This series has three easy 5 minute installments. This first installment: March for Justice.
What a contrast between this story and the one that concluded yesterday! In both stories there’s royal demands on parliaments for more money which led to rebellion. In this story from the Medieval Age the rebellion in England was crushed; in yesterday’s story from the Modern Age, the rebellion in France led to revolution and the King’s death.
This selection is from The History of England, From the First Invasion by the Romans to the Accession of Henry VIII by John Lingard published in 1819. For works benefiting from the latest research see the “More information” section at the bottom of these pages.
Father John Lingard was a revolutionary in another sense as he wrote a history of England during the very Protestant era of the 19th. century from the Catholic point of view.
Place: Kent, England
At this period [1381 – jl] a secret ferment seems to have pervaded the mass of the people in many nations of Europe. Men were no longer willing to submit to the impositions of their rulers, or to wear the chains which had been thrown round the necks of their fathers by a warlike and haughty aristocracy. We may trace this awakening spirit of independence to a variety of causes, operating in the same direction; to the progressive improvement of society, the gradual diffusion of knowledge, the increasing pressure of taxation, and above all to the numerous and lasting wars by which Europe had lately been convulsed. Necessity had often compelled both the sovereigns and nobles to court the good-will of the people; the burghers in the towns and inferior tenants in the country had learned, from the repeated demands made upon them, to form notions of their own importance; and the archers and foot-soldiers, who had served for years in the wars, were, at their return home, unwilling to sit down in the humble station of bondmen to their former lords. In Flanders the commons had risen against their Count Louis, and had driven him out of his dominions; in France the populace had taken possession of Paris and Rouen, and massacred the collectors of the revenue. In England a spirit of discontent agitated the whole body of the villeins, who remained in almost the same situation in which we left them at the Norman Conquest. They were still attached to the soil, talliable at the will of the lord, and bound to pay the fines for the marriage of their females, to perform customary labor, and to render the other servile prestations incident to their condition. It is true that in the course of time many had obtained the rights of freemen. Occasionally the king or the lord would liberate at once all the bondmen on some particular domain, in return for a fixed rent to be yearly assessed on the inhabitants.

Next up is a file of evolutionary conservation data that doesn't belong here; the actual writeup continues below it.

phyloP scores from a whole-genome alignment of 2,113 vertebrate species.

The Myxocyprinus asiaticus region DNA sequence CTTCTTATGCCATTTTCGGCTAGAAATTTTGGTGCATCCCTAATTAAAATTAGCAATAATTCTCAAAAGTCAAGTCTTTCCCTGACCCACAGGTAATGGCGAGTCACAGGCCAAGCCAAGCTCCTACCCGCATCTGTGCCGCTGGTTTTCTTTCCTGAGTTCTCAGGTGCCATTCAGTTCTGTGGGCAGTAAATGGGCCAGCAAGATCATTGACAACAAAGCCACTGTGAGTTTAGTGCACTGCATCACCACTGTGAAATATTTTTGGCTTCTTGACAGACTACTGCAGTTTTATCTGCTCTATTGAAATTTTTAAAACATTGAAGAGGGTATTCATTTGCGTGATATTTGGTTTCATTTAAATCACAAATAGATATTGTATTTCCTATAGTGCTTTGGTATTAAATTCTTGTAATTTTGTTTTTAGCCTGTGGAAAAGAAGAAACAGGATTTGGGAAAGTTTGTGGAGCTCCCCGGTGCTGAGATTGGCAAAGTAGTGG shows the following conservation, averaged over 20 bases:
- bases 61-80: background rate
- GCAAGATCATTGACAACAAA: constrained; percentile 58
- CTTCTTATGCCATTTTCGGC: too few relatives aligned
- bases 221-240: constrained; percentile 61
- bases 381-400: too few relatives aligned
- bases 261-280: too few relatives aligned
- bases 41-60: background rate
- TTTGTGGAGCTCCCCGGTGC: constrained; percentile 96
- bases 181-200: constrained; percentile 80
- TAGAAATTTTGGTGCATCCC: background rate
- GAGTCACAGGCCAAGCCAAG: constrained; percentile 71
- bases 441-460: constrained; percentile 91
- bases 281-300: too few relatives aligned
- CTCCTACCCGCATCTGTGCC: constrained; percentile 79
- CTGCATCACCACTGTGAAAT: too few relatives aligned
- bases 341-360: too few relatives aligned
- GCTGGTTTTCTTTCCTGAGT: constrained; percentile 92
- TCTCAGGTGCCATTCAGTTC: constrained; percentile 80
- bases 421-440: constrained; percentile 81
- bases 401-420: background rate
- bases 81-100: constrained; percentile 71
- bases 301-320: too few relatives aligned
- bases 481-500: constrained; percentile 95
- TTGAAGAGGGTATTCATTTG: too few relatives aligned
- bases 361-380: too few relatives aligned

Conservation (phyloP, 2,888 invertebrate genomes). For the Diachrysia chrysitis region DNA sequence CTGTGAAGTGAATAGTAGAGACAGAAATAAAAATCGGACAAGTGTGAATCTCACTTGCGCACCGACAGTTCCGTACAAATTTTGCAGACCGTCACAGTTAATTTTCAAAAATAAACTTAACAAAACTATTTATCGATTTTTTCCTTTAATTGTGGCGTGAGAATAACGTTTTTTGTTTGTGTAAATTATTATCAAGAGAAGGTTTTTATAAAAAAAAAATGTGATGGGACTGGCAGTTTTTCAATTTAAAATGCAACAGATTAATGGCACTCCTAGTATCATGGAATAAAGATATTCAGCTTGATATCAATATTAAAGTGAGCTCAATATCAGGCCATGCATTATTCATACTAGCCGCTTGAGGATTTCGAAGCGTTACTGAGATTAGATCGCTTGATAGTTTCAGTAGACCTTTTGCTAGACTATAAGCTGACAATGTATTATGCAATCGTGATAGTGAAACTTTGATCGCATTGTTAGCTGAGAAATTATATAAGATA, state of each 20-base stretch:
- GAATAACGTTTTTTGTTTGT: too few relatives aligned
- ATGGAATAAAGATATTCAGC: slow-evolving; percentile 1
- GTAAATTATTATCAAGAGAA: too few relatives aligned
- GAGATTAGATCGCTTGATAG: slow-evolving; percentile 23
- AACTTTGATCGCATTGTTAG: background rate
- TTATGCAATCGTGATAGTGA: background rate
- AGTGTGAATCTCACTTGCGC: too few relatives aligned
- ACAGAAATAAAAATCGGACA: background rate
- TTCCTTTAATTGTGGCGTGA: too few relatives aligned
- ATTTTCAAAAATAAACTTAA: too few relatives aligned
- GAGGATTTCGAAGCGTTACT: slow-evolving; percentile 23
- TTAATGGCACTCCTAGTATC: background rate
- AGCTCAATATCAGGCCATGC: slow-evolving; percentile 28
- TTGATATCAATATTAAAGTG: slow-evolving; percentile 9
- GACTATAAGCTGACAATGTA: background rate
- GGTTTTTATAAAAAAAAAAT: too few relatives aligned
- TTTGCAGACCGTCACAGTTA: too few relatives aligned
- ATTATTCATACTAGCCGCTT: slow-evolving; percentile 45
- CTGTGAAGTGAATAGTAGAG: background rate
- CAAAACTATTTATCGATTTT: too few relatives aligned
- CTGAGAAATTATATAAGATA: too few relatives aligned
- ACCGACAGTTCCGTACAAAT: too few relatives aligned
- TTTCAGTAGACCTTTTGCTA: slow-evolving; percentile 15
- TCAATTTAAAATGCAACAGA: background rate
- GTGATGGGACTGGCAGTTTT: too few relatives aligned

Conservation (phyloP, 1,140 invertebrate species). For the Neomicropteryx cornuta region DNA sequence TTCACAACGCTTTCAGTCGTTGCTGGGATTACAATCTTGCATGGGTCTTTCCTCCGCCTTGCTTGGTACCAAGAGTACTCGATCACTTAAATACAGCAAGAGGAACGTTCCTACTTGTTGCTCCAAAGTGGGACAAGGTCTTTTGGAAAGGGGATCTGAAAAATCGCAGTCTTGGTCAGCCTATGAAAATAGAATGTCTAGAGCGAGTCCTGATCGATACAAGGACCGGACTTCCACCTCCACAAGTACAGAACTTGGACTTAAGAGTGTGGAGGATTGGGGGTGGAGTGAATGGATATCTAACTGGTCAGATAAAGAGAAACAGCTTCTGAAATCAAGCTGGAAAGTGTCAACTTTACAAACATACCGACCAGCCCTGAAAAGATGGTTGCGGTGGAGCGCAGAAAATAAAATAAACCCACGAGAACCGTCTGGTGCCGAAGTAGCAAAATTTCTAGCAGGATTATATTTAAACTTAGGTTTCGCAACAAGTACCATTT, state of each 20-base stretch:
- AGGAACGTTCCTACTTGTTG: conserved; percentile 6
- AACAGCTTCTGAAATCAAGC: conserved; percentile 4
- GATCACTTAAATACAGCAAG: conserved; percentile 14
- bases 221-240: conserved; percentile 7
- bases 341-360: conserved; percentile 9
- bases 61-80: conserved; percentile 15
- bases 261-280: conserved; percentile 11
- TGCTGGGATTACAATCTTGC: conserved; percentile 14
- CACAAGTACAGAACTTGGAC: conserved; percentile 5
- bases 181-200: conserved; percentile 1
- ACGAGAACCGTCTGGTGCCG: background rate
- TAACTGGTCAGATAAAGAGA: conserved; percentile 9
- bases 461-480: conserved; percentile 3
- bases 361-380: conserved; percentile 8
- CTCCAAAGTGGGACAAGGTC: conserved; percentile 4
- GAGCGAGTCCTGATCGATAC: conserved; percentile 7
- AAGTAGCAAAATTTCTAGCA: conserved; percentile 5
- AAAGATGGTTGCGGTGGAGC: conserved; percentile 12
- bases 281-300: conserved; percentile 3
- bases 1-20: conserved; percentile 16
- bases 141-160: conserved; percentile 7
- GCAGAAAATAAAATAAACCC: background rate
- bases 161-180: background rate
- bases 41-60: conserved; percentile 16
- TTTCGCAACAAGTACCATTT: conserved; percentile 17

But the progress of emancipation was slow; the improved condition of their former fellows served only to embitter the discontent of those who still wore the fetters of servitude; and in many places the villeins formed associations for their mutual support, and availed themselves of every expedient in their power to free themselves from the control of their lords. In the first year of Richard’s reign a complaint was laid before parliament that in many districts they had purchased exemplifications out of the Domesday Book in the king’s court, and under a false interpretation of that record had pretended to be discharged of all manner of servitude both as to their bodies and their tenures, and would not suffer the officers of their lords either to levy distress or to do justice upon them. It was in vain that such exemplifications were declared of no force, and that commissions were ordered for the punishment of the rebellious. The villeins, by their union and perseverance, contrived to intimidate their lords, and set at defiance the severity of the law. To this resistance they were encouraged by the diffusion of the doctrines so recently taught by Wycliffe, that the right of property was founded in grace, and that no man, who was by sin a traitor to God, could be entitled to the services of others; at the same time itinerant preachers sedulously inculcated the natural equality of mankind, and the tyranny of artificial distinctions; and the poorer classes, still smarting under the exactions of the late reign, were by the impositions of the new tax wound up to a pitch of madness. Thus the materials had been prepared; it required but a spark to set the whole country in a blaze.